ChihuahuaChihuahuaFlag of Chihuahua.svgChihuahuaCiudad Juárez247455247,455 km2 (95,543 sq mi)034064653,406,4651818182407061824-07-06[9]
Coahuila1 4Coahuila de ZaragozaFlag of Coahuila.svgSaltilloTorreón151563151,563 km2 (58,519 sq mi)027483912,748,3911616182405071824-05-07[9]
Colima6ColimaFlag of Colima.svgColimaManzanillo0056255,625 km2 (2,172 sq mi)00650,555 650,5552323185609121856-09-12[10][11]
DurangoDurangoFlag of Durango.svgVictoria de DurangoVictoria de Durango123451123,451 km2 (47,665 sq mi)016329341,632,9341717182405221824-05-22[9]
GuanajuatoGuanajuatoFlag of Guanajuato.svgGuanajuatoLeón03060830,608 km2 (11,818 sq mi)054863725,486,372022182312201823-12-20[9]
GuerreroGuerreroFlag of Guerrero.svgChilpancingo de los BravoAcapulco06362163,621 km2 (24,564 sq mi)033887683,388,7682121184910271849-10-27[12]
HidalgoHidalgoFlag of Hidalgo.svgPachucaPachuca02084620,846 km2 (8,049 sq mi)026650182,665,0182626186901161869-01-16[13]
JaliscoJaliscoFlag of Jalisco.svgGuadalajaraGuadalajara07859978,599 km2 (30,347 sq mi)073506827,350,682099182312231823-12-23[9]
MéxicoMéxicoFlag of Mexico (state).svgToluca de LerdoEcatepec de Morelos02235722,357 km2 (8,632 sq mi)1517586215,175,862011182312201823-12-20[9]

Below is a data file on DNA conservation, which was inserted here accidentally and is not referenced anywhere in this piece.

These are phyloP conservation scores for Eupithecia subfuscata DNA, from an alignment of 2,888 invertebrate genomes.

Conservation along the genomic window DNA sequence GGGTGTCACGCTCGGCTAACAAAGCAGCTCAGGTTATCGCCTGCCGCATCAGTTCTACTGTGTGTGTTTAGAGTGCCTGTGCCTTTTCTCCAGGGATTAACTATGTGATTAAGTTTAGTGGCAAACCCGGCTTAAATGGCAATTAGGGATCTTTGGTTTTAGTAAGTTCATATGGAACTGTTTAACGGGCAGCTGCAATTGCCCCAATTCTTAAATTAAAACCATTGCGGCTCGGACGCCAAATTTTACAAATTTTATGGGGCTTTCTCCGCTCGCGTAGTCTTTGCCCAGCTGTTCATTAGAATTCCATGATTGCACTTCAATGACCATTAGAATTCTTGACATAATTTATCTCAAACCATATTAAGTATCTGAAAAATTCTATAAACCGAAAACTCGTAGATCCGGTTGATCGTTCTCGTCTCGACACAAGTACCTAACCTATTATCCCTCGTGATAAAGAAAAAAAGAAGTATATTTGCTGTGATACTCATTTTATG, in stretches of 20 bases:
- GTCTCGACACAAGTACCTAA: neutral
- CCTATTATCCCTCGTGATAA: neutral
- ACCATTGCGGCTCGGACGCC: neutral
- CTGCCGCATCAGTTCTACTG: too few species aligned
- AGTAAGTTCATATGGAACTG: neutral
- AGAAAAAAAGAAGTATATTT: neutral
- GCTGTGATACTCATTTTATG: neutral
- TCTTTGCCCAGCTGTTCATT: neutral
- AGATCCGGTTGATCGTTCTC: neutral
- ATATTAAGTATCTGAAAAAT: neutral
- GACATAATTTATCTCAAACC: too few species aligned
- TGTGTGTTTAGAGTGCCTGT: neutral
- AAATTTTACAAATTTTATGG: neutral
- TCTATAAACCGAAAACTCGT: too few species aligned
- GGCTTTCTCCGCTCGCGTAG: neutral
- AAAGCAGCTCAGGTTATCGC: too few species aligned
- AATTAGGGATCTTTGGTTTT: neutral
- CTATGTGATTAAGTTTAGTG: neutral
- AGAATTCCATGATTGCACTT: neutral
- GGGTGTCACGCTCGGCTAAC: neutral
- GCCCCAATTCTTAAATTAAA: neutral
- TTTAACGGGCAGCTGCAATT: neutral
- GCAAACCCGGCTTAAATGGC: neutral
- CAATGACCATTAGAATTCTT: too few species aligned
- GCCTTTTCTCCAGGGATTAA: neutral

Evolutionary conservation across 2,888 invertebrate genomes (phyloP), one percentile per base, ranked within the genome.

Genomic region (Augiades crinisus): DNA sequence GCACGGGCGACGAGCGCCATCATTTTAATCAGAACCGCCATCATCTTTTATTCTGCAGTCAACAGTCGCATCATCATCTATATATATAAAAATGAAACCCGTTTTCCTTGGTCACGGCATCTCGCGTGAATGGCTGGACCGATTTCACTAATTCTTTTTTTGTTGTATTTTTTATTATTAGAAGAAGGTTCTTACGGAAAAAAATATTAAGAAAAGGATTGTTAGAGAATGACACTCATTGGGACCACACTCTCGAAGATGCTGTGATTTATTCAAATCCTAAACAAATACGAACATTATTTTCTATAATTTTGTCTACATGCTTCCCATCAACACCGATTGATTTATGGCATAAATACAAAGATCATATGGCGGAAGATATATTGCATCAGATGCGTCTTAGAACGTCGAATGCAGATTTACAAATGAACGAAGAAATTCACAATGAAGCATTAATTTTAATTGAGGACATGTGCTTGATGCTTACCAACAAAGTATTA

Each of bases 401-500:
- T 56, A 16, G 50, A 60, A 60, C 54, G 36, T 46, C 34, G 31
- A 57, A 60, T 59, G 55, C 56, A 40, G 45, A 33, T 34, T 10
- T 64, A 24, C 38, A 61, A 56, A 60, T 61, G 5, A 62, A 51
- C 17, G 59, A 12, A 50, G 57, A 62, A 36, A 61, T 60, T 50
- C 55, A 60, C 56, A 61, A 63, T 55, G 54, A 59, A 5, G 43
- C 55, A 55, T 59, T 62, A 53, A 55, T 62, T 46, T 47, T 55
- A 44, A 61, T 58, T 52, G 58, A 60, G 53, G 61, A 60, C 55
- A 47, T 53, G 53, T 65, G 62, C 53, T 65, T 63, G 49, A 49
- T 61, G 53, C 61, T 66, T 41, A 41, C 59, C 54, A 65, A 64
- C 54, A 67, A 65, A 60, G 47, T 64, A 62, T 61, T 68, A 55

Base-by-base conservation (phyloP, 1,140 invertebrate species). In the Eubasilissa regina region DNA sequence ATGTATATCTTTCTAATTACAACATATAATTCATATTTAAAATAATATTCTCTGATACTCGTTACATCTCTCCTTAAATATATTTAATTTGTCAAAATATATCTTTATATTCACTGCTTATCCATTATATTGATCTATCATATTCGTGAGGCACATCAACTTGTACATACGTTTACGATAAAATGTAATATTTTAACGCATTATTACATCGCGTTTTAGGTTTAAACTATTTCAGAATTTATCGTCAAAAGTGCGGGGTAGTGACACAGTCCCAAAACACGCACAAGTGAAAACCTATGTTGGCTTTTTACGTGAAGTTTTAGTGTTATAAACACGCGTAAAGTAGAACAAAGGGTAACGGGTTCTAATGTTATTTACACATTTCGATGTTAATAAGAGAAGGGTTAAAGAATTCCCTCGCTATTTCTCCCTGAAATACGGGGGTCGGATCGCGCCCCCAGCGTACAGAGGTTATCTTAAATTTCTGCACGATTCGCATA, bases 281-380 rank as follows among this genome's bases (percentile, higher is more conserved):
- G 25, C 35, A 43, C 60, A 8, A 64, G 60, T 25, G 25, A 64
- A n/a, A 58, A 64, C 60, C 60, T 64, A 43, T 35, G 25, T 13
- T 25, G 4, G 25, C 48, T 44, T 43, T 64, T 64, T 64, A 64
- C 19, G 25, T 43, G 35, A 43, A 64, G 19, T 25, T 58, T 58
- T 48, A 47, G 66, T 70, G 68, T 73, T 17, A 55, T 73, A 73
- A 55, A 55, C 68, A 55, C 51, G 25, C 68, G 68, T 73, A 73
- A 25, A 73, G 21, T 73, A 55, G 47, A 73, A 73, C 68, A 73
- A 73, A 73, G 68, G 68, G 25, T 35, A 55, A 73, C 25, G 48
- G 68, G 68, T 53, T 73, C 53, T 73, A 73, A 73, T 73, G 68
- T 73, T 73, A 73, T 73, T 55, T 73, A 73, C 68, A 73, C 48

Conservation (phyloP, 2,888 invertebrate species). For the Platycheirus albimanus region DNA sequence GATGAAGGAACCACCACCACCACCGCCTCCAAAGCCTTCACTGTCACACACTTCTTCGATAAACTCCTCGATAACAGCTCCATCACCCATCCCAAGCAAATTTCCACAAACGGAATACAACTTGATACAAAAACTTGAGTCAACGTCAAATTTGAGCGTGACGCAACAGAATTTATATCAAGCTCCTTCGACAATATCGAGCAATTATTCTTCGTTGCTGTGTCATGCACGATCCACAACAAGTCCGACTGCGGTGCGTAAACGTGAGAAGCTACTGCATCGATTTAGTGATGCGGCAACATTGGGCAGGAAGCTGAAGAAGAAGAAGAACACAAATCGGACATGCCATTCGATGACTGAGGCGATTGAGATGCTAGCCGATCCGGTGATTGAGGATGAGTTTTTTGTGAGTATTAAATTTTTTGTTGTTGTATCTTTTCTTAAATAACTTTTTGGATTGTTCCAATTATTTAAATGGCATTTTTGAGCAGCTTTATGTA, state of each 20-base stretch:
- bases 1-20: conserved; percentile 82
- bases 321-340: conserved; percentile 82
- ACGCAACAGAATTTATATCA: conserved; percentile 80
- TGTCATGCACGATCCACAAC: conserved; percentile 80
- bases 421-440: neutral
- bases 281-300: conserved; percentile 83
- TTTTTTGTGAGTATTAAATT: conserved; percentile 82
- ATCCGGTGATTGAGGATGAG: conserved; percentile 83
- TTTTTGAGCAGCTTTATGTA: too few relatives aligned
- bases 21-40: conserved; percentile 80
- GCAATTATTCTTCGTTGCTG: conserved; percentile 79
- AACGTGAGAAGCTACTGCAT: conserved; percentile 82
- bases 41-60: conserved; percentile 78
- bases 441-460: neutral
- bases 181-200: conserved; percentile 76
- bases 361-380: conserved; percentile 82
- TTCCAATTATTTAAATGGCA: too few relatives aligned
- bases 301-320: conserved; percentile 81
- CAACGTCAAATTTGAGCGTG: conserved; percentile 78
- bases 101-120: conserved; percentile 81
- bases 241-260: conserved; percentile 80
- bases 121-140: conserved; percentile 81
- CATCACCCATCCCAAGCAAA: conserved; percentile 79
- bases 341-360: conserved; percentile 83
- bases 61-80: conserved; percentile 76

MichoacánMichoacán de OcampoFlag of Michoacan.svgMoreliaMorelia05864358,643 km2 (22,642 sq mi)043510374,351,037055182312221823-12-22[9]
MorelosMorelosFlag of Morelos.svgCuernavacaCuernavaca0048934,893 km2 (1,889 sq mi)017772271,777,2272727186904171869-04-17[14]
NayaritNayaritFlag of Nayarit.svgTepicTepic02781527,815 km2 (10,739 sq mi)010849791,084,9792828191701261917-01-26[15]
Nuevo León4Nuevo LeónFlag of Nuevo Leon.svgMonterreyMonterrey06422064,220 km2 (24,800 sq mi)046534584,653,4581515182405071824-05-07[9]
OaxacaOaxacaFlag of Oaxaca.svgOaxaca de JuárezOaxaca de Juárez09379393,793 km2 (36,214 sq mi)038019623,801,962033182312211823-12-21[9]
PueblaPueblaFlag of Puebla.svgPuebla de ZaragozaPuebla de Zaragoza03429034,290 km2 (13,240 sq mi)057798295,779,829044182312211823-12-21[9]